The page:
Early contact with physiotherapist at primary health care centres beneficial
Patients with muscle and joint pain are often at least as well served by seeing a physiotherapist as by consulting a doctor when they seek help at a primary health care centre. Over time, the health benefits of first going to a physiotherapist appear slightly superior, new research shows.
In Sweden, primary care services sometimes have problems in offering good care within the national "health care guarantee", mainly because available visiting times to doctors are not in balance with the demand for health care services. However, many patients seek primary care for ailments which can be treated by other health professionals than doctors.
A thesis from Sahlgrenska Academy, University of Gothenburg, describes certain patients with pain and functional difficulties in muscles, joints and elsewhere in the movement system. These patients were selected for immediate treatment by a physiotherapist.
This selection, or "triaging", of patients with muscle and joint pain proved to have beneficial effects in terms of access, effectiveness and the work environment, and also reduced patients' health care utilization. There are also ample indications that these patients' health outcomes are at least as good as for those who were initially assessed by a doctor.
Better for organization and individuals
"Making more effective use of skills possessed by other professionals can help to improve the flow of patients through primary care. At the same time, it brings positive effects for the individual," says Lena Bornhöft, who has a Ph.D. from Sahlgrenska Academy and an occupational background as a physiotherapist.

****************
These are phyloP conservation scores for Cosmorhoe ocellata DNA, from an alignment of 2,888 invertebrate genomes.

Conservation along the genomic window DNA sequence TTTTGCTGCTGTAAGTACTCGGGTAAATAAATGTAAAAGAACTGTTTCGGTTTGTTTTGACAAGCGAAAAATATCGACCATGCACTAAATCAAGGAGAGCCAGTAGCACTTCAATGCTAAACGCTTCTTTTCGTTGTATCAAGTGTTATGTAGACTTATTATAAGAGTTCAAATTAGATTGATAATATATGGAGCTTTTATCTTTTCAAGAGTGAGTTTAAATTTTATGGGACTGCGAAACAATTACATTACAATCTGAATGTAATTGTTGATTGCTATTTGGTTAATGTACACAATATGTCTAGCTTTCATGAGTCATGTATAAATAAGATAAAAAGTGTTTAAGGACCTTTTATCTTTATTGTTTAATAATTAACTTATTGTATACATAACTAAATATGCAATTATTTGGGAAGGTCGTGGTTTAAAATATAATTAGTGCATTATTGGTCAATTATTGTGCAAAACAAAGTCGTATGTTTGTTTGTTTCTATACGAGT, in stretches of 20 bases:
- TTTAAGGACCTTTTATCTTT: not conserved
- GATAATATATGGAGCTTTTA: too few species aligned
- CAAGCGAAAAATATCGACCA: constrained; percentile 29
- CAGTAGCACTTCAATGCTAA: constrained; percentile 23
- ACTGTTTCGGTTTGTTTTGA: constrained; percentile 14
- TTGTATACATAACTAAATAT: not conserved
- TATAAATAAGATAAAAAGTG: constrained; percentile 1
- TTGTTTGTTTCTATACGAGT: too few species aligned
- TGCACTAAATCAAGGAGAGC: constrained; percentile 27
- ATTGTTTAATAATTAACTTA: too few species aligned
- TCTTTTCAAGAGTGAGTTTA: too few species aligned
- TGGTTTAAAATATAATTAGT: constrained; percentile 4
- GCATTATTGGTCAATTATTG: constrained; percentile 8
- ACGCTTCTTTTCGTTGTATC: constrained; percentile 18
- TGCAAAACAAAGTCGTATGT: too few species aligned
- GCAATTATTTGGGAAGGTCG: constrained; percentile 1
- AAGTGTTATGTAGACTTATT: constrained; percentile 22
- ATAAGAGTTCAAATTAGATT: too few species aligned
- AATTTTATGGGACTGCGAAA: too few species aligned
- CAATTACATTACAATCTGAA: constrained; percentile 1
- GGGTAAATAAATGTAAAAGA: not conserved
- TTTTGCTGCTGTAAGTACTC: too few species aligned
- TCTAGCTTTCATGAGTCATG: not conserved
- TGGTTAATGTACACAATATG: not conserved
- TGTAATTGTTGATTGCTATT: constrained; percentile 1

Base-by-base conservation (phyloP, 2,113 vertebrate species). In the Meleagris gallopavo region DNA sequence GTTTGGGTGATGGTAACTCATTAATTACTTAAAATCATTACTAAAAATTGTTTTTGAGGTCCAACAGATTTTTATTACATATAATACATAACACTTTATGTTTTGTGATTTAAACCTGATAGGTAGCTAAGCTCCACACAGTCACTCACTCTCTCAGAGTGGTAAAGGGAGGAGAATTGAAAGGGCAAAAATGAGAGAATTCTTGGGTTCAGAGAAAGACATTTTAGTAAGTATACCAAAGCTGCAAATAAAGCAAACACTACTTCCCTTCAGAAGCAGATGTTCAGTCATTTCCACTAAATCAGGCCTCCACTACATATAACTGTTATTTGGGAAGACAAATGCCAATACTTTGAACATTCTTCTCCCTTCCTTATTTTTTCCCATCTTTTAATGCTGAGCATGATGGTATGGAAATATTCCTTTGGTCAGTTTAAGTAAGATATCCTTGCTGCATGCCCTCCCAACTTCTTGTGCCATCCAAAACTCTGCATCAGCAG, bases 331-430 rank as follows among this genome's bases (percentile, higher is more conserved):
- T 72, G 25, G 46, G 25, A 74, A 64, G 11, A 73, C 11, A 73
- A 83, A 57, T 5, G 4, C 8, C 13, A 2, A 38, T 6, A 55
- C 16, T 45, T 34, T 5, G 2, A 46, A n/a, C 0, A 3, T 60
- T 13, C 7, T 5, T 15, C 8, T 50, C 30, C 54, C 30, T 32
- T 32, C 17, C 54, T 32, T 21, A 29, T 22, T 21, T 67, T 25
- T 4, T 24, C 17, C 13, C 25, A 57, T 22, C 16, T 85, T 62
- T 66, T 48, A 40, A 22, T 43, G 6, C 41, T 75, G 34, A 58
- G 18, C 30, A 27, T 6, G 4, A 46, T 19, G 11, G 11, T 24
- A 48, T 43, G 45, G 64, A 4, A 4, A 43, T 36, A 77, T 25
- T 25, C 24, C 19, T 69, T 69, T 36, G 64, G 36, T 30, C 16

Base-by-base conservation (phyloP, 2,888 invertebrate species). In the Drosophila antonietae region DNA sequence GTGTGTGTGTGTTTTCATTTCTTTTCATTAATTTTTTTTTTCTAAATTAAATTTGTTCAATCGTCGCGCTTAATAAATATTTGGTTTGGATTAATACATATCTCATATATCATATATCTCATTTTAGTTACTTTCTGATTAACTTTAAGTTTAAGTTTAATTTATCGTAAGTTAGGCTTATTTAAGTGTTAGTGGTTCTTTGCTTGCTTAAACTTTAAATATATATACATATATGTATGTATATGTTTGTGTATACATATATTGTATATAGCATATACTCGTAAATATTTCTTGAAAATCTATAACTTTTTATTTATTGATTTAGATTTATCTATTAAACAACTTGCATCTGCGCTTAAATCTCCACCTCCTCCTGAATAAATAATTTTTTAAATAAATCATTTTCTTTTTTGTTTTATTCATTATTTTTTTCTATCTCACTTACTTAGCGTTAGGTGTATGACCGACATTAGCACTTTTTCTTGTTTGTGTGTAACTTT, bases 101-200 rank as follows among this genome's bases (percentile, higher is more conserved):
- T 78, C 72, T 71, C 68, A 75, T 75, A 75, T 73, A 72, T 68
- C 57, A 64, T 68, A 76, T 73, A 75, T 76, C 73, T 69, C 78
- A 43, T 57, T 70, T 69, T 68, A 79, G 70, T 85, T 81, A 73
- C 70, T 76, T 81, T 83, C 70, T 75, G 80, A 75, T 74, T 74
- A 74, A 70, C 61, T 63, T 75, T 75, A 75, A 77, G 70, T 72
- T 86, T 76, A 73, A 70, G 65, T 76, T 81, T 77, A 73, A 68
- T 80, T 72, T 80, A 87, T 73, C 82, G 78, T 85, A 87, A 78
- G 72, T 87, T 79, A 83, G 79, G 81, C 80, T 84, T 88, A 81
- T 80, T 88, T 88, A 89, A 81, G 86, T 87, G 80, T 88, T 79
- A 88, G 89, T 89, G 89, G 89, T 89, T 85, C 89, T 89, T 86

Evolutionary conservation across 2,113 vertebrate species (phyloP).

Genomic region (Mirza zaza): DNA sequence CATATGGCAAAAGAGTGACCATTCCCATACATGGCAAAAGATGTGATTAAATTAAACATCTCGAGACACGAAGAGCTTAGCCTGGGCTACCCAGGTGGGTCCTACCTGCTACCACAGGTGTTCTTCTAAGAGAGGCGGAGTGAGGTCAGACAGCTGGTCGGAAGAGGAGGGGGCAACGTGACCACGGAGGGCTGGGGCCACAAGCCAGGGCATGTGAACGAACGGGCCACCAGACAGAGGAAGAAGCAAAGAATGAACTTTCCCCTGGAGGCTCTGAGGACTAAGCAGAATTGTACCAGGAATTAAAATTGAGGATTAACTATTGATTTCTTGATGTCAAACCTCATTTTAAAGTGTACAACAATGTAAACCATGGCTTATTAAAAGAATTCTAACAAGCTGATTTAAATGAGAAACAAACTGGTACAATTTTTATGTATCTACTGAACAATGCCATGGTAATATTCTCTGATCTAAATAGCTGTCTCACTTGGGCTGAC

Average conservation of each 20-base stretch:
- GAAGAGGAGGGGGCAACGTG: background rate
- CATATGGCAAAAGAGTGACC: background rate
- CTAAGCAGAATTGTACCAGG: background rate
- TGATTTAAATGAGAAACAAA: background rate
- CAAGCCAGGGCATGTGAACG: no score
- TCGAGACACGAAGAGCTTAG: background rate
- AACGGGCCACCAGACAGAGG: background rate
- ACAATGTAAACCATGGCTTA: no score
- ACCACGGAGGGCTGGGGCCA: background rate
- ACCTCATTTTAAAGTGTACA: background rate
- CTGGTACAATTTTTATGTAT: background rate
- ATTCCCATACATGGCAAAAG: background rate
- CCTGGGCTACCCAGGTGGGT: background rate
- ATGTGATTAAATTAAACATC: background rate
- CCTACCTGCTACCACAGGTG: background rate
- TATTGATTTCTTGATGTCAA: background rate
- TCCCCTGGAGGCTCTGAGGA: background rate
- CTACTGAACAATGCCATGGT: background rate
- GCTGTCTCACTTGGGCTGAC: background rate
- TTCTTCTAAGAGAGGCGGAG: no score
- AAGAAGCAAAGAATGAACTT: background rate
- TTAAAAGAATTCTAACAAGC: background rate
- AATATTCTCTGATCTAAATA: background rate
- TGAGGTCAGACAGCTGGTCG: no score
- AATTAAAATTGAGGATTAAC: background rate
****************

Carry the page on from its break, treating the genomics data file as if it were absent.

One study included in Lena's thesis covered 482 patients—men and women aged 16–64 with muscle and joint pain—selected for initial assessment by a physiotherapist. The control group was comprised of 1,436 people with similar conditions who were managed in the traditional manner at their local health care centre.
In other studies, Bornhöft investigated patients' health and attitudes, and the cost-effectiveness of direct triage to physiotherapists. These studies were conducted in collaboration with Närhälsan, the public primary care provider in Region Västra Götaland.
Higher self-rated health
The patients triaged for an initial assessment by a physiotherapist were, when necessary, assessed by a doctor afterwards to fulfil any medical needs. They were shown, however, to need less medical intervention over time than the controls.
Those who were able to start with a physiotherapist had more favourable outcomes in terms of pain, disability and risk of long-term problems. Their health-related quality of life was also, according to their own self-rating, higher than that of the controls.
Today, physiotherapists are already responsible for the initial assessment of patients who seek assistance at rehabilitation clinics for muscle and joint pain. Making use of their expertise in primary care services as well may, according to the thesis, result in organizational, financial and health advantages.